Hot-on-the-heels of news of a jailbreak in Caxias (Lisbon), involving two Chileans and one Portuguese, national media claims that Chilean mafias operating in Portugal are prepared to pay up to €500,000 to see their countrymen sprung from prisons up and down the country.
Jornal de Notícias has broken the news, suggesting Saturday night’s escape was a well-orchestrated plan that simply made use of the fact that Portuguese jails are undermanned by guards, and further hampered by faulty CCTV cameras around their perimeters.
The men who escaped are believed to be members of the gangs targeting luxury properties in Portugal (click here). They were jailed at different points over 2015 and 2016 and were last seen at around 7pm on Saturday.
Between then and 1am on Sunday they appear to have sawn through the bars of their cell, cut through an exterior fence and escaped into the darkness “without leaving a trace”, says Correio da Manhã.
CM explains that the rambling prison has seven watchtowers, but only three were active. The men’s break used a path between two “deactivated” towers, and with the added obstacles of dense vegetation, darkness and “damaged CCTV cameras”, their path remains a mystery.
As soon as prison authorities were aware of the break, they sent staff to the nearby train station, says CM – with no results.
The conclusion is that the group “had a well-worked out escape plan that included accomplices on the other side”.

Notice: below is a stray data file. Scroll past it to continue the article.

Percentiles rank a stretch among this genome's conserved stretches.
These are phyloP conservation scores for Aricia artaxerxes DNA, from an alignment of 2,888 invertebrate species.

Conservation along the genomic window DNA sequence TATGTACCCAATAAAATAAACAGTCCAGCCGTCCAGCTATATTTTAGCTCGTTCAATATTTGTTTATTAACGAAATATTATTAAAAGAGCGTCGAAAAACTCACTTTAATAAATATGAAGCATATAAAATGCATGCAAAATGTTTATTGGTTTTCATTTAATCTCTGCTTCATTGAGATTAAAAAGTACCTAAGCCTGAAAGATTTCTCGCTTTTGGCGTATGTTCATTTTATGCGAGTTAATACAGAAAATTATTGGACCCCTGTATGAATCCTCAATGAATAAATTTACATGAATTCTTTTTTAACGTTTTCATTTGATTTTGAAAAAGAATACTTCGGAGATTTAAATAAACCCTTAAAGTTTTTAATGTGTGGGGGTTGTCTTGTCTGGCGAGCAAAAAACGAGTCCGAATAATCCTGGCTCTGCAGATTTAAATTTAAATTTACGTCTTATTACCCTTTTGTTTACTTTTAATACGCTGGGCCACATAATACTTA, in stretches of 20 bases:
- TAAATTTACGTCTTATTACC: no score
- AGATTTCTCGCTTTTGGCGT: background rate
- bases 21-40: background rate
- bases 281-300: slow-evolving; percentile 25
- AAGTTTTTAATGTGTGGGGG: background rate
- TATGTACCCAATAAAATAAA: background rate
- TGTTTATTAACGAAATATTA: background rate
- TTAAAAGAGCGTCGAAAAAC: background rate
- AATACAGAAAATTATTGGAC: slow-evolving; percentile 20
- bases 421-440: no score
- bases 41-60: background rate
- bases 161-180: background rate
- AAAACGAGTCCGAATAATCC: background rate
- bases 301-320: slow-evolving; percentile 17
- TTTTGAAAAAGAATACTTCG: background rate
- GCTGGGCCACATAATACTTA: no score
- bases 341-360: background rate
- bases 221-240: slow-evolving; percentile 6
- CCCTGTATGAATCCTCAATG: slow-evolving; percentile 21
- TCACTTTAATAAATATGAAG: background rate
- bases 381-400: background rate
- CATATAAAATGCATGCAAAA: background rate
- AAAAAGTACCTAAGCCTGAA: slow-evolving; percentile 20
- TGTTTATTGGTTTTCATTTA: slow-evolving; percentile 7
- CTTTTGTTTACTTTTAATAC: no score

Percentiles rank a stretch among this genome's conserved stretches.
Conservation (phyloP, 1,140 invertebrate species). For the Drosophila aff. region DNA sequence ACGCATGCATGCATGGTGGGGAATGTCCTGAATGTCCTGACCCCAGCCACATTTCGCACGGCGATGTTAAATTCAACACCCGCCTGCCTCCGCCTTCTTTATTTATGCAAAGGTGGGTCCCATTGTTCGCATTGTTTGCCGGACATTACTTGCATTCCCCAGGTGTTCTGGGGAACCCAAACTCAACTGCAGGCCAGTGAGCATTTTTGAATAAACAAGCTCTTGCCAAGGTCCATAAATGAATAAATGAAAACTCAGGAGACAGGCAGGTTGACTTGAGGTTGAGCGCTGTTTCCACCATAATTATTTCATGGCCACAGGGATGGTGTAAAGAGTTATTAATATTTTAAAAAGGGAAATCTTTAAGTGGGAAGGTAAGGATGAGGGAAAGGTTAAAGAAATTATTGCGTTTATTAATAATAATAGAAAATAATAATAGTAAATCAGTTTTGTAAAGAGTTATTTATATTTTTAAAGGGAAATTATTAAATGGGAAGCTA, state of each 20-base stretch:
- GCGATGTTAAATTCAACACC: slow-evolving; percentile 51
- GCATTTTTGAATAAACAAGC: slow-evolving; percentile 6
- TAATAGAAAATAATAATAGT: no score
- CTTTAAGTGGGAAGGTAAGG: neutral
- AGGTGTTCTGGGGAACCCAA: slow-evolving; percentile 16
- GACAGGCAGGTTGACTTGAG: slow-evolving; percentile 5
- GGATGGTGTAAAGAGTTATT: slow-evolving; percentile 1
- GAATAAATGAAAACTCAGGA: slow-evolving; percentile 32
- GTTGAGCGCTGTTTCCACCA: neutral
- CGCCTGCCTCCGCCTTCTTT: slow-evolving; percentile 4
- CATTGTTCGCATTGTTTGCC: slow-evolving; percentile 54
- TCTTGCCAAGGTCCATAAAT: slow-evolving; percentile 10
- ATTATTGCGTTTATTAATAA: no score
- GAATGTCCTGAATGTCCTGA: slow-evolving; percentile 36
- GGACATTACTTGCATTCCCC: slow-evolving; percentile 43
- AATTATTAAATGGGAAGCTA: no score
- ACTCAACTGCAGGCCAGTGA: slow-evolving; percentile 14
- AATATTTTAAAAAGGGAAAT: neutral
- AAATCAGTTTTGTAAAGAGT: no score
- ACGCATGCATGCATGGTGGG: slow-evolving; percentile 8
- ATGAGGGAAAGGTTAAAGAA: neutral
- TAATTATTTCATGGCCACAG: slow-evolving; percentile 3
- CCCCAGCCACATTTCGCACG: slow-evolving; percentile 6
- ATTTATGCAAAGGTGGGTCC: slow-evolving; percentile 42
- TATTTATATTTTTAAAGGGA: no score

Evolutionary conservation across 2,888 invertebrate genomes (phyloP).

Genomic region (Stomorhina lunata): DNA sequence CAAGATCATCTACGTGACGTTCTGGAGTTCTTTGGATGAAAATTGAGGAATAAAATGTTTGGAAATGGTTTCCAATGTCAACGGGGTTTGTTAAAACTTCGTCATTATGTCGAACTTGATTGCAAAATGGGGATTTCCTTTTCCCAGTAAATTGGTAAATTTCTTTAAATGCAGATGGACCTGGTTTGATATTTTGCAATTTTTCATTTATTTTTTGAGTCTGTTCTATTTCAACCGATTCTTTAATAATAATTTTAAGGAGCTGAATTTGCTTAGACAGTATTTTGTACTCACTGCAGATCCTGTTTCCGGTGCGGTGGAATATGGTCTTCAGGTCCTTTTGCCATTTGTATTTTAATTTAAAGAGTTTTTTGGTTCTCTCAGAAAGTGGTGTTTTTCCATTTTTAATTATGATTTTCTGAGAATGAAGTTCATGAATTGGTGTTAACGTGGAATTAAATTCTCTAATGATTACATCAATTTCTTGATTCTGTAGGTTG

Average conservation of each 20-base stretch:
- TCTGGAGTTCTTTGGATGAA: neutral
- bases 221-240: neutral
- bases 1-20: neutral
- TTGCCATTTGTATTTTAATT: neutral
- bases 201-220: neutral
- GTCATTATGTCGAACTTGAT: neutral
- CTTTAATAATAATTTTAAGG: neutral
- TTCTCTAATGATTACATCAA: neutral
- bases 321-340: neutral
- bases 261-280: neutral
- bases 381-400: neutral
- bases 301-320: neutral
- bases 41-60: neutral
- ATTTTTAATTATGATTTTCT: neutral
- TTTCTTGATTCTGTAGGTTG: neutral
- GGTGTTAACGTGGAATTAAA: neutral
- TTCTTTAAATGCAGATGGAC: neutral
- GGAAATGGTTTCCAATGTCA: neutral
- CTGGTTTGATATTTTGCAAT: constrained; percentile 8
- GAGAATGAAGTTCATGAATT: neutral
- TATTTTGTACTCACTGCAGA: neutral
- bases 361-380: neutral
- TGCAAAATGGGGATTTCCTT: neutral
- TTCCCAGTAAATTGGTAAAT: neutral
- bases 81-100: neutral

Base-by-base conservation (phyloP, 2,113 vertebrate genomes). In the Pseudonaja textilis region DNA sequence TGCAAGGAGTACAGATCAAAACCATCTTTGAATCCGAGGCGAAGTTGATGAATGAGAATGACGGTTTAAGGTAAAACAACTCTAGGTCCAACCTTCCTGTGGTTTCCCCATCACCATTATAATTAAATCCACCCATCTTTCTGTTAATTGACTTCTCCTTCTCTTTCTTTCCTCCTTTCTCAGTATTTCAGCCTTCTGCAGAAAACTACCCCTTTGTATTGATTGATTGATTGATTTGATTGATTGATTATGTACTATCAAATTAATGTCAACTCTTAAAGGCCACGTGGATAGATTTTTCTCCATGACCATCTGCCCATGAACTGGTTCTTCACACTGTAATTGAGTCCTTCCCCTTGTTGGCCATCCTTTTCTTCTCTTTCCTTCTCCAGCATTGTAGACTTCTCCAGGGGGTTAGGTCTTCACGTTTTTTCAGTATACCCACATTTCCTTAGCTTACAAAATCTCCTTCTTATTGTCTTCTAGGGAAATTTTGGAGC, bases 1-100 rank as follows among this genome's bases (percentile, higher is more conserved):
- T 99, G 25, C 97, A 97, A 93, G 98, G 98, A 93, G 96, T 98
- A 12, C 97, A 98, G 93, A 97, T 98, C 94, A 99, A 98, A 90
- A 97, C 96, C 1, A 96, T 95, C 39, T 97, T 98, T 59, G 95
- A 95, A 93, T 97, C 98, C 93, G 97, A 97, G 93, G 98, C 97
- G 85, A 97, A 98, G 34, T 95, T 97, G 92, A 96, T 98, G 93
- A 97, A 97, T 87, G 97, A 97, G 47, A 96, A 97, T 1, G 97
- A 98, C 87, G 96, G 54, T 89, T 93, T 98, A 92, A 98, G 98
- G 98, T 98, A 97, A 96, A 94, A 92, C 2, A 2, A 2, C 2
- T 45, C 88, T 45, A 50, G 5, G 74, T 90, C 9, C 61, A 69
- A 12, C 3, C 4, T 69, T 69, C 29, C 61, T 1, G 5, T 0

JN’s understanding though is that the money offered to help spring inmates “presupposes the creation of conditions so that the Chileans on the run can return to their home country”.
Right now, there are around 25 Chileans in Caxias serving terms of various lengths for breakins on luxury properties.
They are all believed to be members of the same gang that arrived in Europe some years ago, but which only began operating in Portugal in earnest last year.
The gang is thought to be responsible for VIP burglaries throughout the Iberian peninsula, including one that netted around €500,000 worth of jewellery and valuables from the Madrid home of Portuguese footballer Luís Figo.
Despite being well aware of the groups, Spanish police have yet to trace the men responsible for Figo’s breakin, or recover any of the stolen goods.
Back in Portugal, Júlio Rebelo of the Independent syndicate of prison guards has told CM that staff shortages in prisons are a “reality throughout the country”.
Guards’ unions have long been calling for more resources, particularly more guards on duty, but “up until now, there has not been the reinforcement requested”.
Mid-morning today, RTP3 announced that one of the Chileans has been recaptured in Spain, while a second was captured by Spanish Guarda Civil but allowed to go free as there was no room for him in the holding centre for foreigners. The men were apparently discovered at Barajas Airport in Madrid.
A tongue-in-cheek commentary on the online news story asks if the “guard now has to return the €500,000?”.
PHOTO: Caxias prison establishment, Oeiras, on the outskirts of Lisbon